Thoughts on Snowflake, dbt and Python
- a year ago
- Erik Mathiesen-Dreyfus
- 6 min read
Very exciting things are happening in the intersection of Snowflake, dbt and Python. The newly introduced support in both Snowflake(Snowpark for Python) and dbt(version 1.3's support for Python models) for Python opens up a ton of new possibilities. Now we will be able to write dbt models in Python and execute them within in the data layer using Snowpark.
I wanted to share a few early thoughts.
As someone who has spent a lot of time building data and ML infrastructure in Python I see a value in moving more complex transforms and models to Python instead of keeping them in SQL and dbt.
It obviously has its advantages: the clarity and conciseness of writing complex transforms in Python versus SQL, better and easier testing, better reusability, composability and modularity, tons of data and analytics packages etc. In many ways, some of what dbt did for SQL, ie bringing core engineering practices to data, will now come for free with Python UDFs.
Of course, implementing and orchestrating data transforms in Python isn't new - it has been happening for a while. Especially within the MLOps stack but also in the data space. In the past, I have used a variety of tools and platforms to run data pipelines defined in Python – Airflow, Dagster, Dask, AWS Lambda, PySpark etc etc. However, I never felt like these tools did a great job of bridging the gap between Python transforms and SQL transforms – that is why I am excited about dbt+SnowFlake's Python integration, the ability to better mix SQL and Python models and to execute them natively within the data layer. It feels like it could be a better, more coherent solution.
Once it all settles down, I imagine a common understanding will emerge around what jobs and transforms will be viewed as "should be done in SQL" versus "should be done in Python" and I am curious about what that will be.
It does seem the process of building transforms in Python will be much less dynamic than SQL because of how it is executed – like with dbt models, it is about building assets, UDFs, models and tables. Not so much about doing exploratory analysis in the many SQL based BI tools we have available.
Which would point to larger, intentional and reusable components being done in Python and smaller, ad-hoc exploratory work, eg ad-hoc analysis, being done in SQL. Similar to the division we see in ML Ops between assets generated by pipelines and ad-hoc outputs generated by notebooks.
This is, of course, assuming that performance issues will be ironed out and the performance of Python UDFs will be comparable to their SQL equivalents – that might not be the case and Python UDFs might then end up being a sort of middle-of-the-road thing: for transforms that are complex but isn't time critical or run on very large data sets.
I also wonder if this will mean more SWEs will be moving into data and a shift in who owns what in the data stack?
Where dbt models have typically been owned by data teams will their pythonic equivalents instead be owned by the engineering teams? And, if so, would this solve most frustrations in the interface between data and engineering - where pipelines maintained by data teams break because engineers change data representations upstream without consulting the data team.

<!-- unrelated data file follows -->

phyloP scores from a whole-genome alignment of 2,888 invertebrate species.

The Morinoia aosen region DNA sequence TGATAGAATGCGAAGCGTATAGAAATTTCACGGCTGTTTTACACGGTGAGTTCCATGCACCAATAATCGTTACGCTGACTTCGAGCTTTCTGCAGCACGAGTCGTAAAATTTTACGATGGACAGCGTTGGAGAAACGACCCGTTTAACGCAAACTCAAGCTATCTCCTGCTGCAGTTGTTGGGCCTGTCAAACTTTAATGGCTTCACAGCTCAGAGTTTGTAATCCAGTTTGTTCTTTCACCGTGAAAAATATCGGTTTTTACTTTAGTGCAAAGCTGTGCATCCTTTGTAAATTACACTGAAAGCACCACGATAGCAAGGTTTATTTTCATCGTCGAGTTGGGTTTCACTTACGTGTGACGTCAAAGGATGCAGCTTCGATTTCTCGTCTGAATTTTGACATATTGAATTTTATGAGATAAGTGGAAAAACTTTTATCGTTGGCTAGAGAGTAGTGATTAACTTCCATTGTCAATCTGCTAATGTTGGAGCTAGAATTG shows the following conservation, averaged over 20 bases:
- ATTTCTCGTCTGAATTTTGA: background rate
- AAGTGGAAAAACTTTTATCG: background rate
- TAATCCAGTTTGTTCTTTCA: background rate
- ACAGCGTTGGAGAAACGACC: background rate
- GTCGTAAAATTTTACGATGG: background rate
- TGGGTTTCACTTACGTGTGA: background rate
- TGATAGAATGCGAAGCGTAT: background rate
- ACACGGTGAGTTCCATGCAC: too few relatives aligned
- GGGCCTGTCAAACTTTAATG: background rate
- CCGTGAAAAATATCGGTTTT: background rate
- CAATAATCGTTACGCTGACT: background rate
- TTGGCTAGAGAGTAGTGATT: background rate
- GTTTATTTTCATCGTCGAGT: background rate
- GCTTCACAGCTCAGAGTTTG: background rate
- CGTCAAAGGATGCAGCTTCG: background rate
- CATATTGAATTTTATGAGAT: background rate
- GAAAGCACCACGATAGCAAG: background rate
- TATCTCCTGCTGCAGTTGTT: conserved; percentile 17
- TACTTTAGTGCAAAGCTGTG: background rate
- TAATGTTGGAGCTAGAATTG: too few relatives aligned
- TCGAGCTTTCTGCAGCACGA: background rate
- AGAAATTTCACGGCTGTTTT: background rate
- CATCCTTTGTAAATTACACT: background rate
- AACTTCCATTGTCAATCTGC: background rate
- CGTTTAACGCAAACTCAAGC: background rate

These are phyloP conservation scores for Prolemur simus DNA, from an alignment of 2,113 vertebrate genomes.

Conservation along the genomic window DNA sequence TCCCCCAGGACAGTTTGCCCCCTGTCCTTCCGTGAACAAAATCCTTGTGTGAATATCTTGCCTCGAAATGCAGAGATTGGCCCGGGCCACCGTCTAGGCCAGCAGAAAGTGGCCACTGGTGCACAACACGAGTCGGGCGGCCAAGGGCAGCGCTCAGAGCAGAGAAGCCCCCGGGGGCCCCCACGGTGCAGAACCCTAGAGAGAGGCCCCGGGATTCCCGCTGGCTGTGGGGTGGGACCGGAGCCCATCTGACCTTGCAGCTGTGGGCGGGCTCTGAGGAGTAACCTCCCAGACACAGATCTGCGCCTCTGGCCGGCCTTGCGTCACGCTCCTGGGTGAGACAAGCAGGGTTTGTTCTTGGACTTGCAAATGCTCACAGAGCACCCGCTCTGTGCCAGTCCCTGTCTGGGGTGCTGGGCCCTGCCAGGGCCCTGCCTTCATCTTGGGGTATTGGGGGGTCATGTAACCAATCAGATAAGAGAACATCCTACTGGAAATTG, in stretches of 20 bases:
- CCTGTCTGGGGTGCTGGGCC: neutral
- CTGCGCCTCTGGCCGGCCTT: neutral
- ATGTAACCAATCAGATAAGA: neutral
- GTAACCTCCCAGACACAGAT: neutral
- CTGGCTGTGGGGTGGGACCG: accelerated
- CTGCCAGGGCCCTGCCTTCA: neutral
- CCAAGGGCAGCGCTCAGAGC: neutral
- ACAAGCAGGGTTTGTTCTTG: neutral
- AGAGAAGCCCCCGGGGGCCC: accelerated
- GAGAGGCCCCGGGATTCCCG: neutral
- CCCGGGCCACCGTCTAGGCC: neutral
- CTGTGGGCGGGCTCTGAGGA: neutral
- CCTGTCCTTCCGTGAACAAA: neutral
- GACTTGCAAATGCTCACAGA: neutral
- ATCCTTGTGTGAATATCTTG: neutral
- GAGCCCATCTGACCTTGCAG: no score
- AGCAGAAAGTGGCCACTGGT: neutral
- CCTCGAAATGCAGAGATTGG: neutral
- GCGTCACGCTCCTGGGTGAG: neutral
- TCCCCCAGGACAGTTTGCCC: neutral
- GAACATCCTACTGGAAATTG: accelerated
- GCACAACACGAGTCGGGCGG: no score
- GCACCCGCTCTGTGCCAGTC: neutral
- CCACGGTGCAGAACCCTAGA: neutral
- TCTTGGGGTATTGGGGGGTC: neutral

Or, will data teams have to upskill in Python and learn how to write performant Python code. How will this change the profile of people working in data teams – less focus on business understanding and more on software skills?
Similarly, this feels like it could be another step towards unifying the ML and Data stacks. We have seen this trend come up a lot recently in various data stack products talking about bridging that gap.
I personally don't think we should merge the two - the use cases seem too different to me. The ML teams are typically focused on product features, ie real-time inference with highly customised modelling. The development cycles are very different and once a model is deployed it almost becomes a static asset. Rightly or wrongly, we are used to the data stack being much more fluid - we add and remove things, we change the meaning of things and so on, on an almost daily basis.
Merging the two feels to me like the recipe for a bloated data layer, unstable ML product features and rigid internal data analytics.
Python is notoriously poor at package and environment management. Many, many solutions have come and gone (currently I prefer poetry). Having a consistent development environment that lets you easily develop pipelines locally and then deploy them, without too much hassle, isn't easy. I can only see this becoming an even bigger problem as we broaden the use of Python in the data stack.
Finally, I wonder how this new python-native data layer will, or if it will, influence the trend towards an event-based/streaming data stack. There has been lots of chatter about this recently, with various solutions coming out for building a streaming-based data stack. It feels like the more we move away from SQL the more feasible this will become.
In a Python based data stack we can much more readily imagine having real-time data pipelines and flows that supports streaming as a first-class concept.
Referring back to the above point, about the ML and Data stacks potentially merging, I also don't think a streaming native data stack is a good idea :-) Do we really have that much need for real-time, streamed insights in the world of data analytics that we can't mimc it with higher frequency batch methods.